This research work has been developed in collaboration/partnership with the University of Florence and the Baffi Center research unit of Law and Economics.
Recently the European Union has invigorated the renewable energy sources (RES) role among the measures set to favour a low carbon emission economy. The research work endeavor is thus to sound both the economic and legal fields, with the aim to detect the present and future perspectives of RES in the EU.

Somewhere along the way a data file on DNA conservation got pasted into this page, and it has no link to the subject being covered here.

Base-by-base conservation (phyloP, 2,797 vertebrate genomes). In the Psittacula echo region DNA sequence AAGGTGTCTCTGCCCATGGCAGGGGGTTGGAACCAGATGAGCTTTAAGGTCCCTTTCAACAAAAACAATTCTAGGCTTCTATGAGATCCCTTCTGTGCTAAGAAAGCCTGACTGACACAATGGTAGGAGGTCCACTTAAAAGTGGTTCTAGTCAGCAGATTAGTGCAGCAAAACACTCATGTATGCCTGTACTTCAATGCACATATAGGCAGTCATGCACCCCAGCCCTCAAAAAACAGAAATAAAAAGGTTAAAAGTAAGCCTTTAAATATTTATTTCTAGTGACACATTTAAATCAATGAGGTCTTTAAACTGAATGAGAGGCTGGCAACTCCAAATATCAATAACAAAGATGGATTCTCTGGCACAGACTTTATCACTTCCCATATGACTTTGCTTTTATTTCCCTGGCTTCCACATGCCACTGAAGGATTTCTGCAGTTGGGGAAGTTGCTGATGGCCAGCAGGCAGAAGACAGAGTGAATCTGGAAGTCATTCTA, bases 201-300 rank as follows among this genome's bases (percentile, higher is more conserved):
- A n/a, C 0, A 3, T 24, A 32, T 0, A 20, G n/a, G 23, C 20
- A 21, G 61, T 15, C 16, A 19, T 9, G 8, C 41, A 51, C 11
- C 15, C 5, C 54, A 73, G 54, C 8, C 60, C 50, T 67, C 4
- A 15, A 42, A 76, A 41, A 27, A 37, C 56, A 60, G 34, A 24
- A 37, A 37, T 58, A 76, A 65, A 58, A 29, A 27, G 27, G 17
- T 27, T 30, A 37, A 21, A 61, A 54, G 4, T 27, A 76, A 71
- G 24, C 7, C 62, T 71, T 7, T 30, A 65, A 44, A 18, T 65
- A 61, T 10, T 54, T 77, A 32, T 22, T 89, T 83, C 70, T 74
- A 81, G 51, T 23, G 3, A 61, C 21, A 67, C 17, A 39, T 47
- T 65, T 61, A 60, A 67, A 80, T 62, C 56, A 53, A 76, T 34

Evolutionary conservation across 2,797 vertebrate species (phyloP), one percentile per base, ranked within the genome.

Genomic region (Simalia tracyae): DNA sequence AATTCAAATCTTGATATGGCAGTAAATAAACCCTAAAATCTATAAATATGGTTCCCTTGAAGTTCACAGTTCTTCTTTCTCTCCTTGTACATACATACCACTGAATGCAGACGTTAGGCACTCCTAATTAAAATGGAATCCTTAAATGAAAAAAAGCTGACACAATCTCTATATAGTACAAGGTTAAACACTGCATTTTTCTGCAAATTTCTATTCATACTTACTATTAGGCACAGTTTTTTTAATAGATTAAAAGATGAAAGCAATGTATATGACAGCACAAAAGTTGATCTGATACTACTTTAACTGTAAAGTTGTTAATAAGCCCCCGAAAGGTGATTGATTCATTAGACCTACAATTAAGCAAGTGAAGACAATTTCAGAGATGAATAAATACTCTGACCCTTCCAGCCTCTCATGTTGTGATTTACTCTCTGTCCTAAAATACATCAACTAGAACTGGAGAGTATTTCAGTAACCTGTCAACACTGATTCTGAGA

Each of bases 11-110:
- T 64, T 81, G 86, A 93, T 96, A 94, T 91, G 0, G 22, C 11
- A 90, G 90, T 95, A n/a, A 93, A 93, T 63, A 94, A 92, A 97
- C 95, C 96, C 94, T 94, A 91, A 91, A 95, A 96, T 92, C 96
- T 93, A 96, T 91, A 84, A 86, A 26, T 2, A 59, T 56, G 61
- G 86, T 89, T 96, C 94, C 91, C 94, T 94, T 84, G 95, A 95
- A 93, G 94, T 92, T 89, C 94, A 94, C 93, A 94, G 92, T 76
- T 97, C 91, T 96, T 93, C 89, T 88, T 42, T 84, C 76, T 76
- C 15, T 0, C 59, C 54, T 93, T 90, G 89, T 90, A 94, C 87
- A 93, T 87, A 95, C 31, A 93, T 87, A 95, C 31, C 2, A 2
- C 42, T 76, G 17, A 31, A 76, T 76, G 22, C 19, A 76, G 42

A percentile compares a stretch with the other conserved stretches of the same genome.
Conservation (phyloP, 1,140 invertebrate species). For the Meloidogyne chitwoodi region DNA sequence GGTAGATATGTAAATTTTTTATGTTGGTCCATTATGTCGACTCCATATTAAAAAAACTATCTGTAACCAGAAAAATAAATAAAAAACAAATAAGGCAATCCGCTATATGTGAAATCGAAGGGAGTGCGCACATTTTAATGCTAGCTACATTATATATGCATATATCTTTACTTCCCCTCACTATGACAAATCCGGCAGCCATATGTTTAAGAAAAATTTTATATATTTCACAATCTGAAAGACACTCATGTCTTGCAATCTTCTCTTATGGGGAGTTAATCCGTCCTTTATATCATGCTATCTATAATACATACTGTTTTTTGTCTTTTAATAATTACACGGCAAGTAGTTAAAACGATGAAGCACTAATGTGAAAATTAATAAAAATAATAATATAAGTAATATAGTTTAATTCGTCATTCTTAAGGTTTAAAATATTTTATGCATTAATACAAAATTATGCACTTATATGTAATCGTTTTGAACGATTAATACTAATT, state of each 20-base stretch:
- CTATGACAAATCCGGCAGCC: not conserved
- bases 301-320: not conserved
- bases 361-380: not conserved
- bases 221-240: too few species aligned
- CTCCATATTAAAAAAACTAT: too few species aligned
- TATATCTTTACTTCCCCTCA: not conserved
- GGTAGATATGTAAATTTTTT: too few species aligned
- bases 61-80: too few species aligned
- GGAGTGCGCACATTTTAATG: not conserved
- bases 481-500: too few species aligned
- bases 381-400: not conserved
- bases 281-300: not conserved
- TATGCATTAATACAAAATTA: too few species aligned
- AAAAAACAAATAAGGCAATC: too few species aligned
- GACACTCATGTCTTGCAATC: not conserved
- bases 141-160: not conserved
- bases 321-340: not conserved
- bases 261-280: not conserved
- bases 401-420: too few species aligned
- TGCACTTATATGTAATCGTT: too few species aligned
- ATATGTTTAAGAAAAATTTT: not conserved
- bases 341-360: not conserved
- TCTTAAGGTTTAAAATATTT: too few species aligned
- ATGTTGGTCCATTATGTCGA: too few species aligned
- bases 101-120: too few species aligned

The research work is structured in five parts. The first part provides a preliminary introduction on the EU legislative framework on RES and on the related issues. In this regard, since energy has an autonomous legal basis than internal market, some changes are deemed necessary to rend the RES regime compatible with internal market and competition rules. A further legislative analysis on the governance of renewable energy follows the prodromal framework on the internal market. The second part offers a broader perspective on RES, namely the one where the EU policy could encounter international law. International trade agreements could produce positive influence on decarbonizing the economy. The third part elaborates on the incentives for RES in the context of internal market. In this regard, the interplay among the different legal regimes of climate law, State aid law and international investment law requires a proper coordination to facilitate a proper energy transition. On the topic it has been analyzed specifically the Spanish case. The fourth part elaborates on the impact of renewable resources on agriculture and its traditional concept. The European Union sees at the agriculture as multifunctional, namely also as a sector ancillary to the production of biofuels. It stands still an arguably difference between agriculture and renewable energies business models, thus it is suggested to avoid the agriculture transformation into an industrial sector. Furthermore, the interplay between agriculture and energy sectors produces also a conflict between different legal interests. The fifth part focuses on the possibility offered by the RES to move the production and supplying of energy toward a horizontal economic model, transforming consumers into prosumers. In this regard the analysis is on these challenges: the potential adoption of smart metering energy supply model, the self-generation of energy for communities, the use of blockchain for RES in both trading and financing contexts.